Six Uncommon Condiments – Pantry Extras

Here’s a look at some condiments you may not know, but maybe should.

In the beginning there was ketchupketchup.

Ketchup has reigned supreme for nearly 200 years. At its peak, it was found in 97% of U.S. households.

But global influences have perked up our palates. There’s a big world of flavor out there. Clear out some space in the pantry and push aside the ketchup bottle in your refrigerator. It’s time to make room in your kitchen and your cooking repertoire for six new condiments.

Sriracha, oh how I love thee. Squeezed on vegetables, drizzled over noodles, mixed into dressings, dips, and sauces; a moderately spicy chili base with a healthy garlic kick, Sriracha is a condiment chameleon. It transcends cuisines and national boundaries meshing equally well with dishes from Asia, Latin America, and the American South. It rivals ketchup as a tabletop catch-all.

Fish sauce requires a leap of faith. Comprised largely from fermented anchovies, on its own it is potent and smelly. Use it judiciously as a dipping sauce or an ingredient in curries, casseroles, and stir-fries. The flavor is pure magic.

Chimichurri sauce can be green or red (with added tomatoes or peppers). It’s primarily a blend of parsley, garlic, olive oil, vinegar, and pepper flakes, with different spices added to suit the dish. It’s used as a marinade and as a sauce, mostly with grilled meats. It’s popular throughout South and Central America; especially in Argentina where they know a thing or two about grilling meats.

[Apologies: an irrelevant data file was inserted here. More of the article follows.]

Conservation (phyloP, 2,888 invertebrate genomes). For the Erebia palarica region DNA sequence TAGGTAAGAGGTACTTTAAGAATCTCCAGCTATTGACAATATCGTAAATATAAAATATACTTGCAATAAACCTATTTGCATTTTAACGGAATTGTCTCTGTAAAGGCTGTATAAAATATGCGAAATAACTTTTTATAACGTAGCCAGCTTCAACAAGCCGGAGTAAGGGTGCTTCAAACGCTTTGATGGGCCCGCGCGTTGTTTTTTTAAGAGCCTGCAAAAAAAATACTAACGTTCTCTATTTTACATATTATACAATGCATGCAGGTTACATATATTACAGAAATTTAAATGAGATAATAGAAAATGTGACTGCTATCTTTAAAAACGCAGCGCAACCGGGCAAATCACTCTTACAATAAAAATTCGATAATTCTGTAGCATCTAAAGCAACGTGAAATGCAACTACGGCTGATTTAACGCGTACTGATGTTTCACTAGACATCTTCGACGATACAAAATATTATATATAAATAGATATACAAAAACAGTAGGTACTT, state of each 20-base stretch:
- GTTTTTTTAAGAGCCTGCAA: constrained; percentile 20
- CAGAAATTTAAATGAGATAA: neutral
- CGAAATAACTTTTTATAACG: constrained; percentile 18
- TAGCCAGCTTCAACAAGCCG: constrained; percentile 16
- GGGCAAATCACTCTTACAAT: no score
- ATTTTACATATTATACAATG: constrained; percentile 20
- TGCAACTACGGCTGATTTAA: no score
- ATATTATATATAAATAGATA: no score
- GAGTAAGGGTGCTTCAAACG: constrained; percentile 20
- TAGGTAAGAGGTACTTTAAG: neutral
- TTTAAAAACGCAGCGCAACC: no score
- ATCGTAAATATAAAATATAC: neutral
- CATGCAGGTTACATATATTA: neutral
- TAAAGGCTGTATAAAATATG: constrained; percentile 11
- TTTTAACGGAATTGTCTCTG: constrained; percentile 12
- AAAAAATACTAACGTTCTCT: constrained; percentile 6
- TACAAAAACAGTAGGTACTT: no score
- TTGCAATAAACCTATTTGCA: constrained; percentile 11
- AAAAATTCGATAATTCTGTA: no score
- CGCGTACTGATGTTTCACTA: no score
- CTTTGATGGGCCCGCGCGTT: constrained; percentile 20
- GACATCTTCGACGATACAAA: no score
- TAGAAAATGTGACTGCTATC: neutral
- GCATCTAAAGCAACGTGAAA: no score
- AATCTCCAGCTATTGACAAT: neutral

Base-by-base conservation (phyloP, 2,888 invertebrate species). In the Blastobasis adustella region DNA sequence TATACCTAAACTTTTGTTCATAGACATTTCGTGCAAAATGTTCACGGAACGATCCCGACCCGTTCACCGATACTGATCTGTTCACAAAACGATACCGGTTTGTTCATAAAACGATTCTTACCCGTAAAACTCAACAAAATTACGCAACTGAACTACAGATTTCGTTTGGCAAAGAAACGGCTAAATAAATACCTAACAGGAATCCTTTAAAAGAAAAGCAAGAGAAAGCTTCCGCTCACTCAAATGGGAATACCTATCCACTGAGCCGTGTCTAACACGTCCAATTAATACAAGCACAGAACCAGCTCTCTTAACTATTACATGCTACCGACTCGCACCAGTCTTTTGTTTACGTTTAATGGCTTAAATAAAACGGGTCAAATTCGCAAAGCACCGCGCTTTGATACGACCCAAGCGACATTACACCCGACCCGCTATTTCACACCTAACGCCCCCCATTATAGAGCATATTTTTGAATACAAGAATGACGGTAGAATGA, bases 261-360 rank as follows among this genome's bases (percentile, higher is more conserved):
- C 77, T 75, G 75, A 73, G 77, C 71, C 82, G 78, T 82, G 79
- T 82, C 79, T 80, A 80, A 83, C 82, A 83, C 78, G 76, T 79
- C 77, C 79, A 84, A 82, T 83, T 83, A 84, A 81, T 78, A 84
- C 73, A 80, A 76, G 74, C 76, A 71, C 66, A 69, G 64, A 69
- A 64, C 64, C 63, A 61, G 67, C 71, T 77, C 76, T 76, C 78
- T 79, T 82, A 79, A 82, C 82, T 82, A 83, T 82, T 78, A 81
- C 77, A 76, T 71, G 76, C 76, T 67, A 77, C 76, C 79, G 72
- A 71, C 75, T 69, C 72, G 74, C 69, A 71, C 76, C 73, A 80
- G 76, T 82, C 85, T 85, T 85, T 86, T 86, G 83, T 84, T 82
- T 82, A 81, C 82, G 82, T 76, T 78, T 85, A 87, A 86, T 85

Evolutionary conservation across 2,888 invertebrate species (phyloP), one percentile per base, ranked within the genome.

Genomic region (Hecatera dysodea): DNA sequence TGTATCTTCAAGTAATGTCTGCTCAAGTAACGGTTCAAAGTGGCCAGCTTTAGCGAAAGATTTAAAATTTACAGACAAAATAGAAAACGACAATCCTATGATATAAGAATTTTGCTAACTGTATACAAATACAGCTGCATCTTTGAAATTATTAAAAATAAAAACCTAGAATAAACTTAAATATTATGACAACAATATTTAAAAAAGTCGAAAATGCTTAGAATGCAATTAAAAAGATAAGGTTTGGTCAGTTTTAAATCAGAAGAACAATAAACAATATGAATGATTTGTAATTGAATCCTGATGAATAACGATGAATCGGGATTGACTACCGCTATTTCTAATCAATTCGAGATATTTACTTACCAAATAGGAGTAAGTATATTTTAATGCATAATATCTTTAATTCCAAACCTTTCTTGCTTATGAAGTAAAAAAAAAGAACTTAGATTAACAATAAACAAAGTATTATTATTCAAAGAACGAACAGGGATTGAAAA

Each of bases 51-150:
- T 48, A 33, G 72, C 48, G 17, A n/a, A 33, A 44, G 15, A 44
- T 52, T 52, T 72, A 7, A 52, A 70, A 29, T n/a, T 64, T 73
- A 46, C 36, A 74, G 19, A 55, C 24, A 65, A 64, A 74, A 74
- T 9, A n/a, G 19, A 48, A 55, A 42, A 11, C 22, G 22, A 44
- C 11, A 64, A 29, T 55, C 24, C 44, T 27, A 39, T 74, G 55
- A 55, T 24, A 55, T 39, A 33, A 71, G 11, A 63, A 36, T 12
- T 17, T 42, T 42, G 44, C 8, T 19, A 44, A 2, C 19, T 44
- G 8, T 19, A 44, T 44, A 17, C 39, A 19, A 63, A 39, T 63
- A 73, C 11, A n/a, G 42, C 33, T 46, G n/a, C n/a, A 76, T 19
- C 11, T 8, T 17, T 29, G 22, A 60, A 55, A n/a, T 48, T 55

tahiniTahini has been found on supermarket shelves in the kosher aisle forever. A creamy paste made from sesame seeds, tahini is most closely associated with the Middle East, where it is a familiar ingredient in hummus, falafel, and eggplant dishes. Tahini has the consistency of peanut butter but with a milder taste, and adds nutty richness as a sandwich spread, salad dressing, and dessert ingredient.

Harissa is a chili sauce that appears on every North African table; sometimes in every course at every meal in all kinds of dishes. To my taste, a little goes a long way: a dab added to stews, sandwich spreads, soups, and sauces adds a distinctively tart, fiery finish.

Preserved lemons are lemons that have been essentially pickled in their own juices along with salt and some spices like cloves, coriander, pepper, and cinnamon. Maybe it doesn’t sound like much, but whatever the preserved lemons are added to take on complexity and a kind of exoticness. Beans or vegetables, sauces and salsas, dips and desserts will all have a little Moroccan je ne sais quoi.

Kitchen Basics – Part 6: Bakeware

In addition to pots and pans that are used on the cooktop (burners) of the stove, you also need things that can go into the oven. Some pots and pans can go into the oven, but some have plastic handles that may not be oven proof.

There are two basics I think every kitchen needs: a cookie sheet or baking sheet and a baking dish or casserole.

The difference between a cookie sheet and a baking sheet is the presence of a lip all around the edge of the cookie sheet. There are also things called a sheet pan or half-sheet pan, which usually have 1/2 to one-inch sides. I’ve never used any of these for cookies. But I do use them all the time to put under dishes that might bubble over or to provide support to lightweight cake pans or foil cookware. They’re also good for making pizza if you don’t mind that they’re not round. These cost less than $10 usually.

The other baking dish you need is a 9 by 13 inch pan, preferably Pyrex glass. Be wary of non-stick metal pans because the non-stick coating is easily scratched, making is no longer non-stick. Pyrex is a wonderful invention. Just don’t use one of your good knifes to cut what’s in the dish into portions. Use a butter knife or metal spatula. This will cost you about $15.

A casserole, made of Corningware or ceramic works great for many things, but can be a bit pricey. Stick to the oval shape or something similar. Rectangular casseroles can sometimes lead to corners getting overdone.

Additional bakeware will depend on what you like to make, such as bread, biscuits, meatloaf and other dishes.